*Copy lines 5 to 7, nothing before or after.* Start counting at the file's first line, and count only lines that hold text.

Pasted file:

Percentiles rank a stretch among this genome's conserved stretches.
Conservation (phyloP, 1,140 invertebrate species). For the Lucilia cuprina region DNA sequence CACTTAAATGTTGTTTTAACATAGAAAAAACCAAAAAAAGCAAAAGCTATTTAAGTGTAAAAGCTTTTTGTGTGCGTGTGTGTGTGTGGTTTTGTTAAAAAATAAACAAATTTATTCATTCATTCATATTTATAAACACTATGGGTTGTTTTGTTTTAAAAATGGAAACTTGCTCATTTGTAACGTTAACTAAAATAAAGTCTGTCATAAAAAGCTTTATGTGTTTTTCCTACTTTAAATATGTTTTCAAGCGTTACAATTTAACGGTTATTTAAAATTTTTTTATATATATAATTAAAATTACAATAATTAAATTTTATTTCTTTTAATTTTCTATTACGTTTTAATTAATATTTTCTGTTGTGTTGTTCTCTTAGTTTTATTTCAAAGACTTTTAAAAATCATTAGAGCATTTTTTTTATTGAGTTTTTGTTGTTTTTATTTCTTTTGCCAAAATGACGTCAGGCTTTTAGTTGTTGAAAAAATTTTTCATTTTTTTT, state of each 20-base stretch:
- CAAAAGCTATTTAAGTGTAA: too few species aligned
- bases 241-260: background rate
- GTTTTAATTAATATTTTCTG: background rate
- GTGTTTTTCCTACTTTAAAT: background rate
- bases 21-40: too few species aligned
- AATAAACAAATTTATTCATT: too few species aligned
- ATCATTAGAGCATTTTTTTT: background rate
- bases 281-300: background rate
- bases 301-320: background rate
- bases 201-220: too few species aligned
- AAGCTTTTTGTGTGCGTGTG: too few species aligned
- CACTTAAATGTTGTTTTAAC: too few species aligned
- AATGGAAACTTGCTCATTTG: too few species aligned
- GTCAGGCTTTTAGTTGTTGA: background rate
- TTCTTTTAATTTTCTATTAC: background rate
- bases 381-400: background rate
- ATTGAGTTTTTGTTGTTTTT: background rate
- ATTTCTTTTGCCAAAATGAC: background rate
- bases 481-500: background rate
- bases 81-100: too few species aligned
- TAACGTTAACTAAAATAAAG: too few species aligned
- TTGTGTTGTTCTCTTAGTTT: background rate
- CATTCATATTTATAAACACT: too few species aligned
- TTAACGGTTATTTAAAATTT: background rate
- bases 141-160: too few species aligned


- GTTTTAATTAATATTTTCTG: background rate
- GTGTTTTTCCTACTTTAAAT: background rate
- bases 21-40: too few species aligned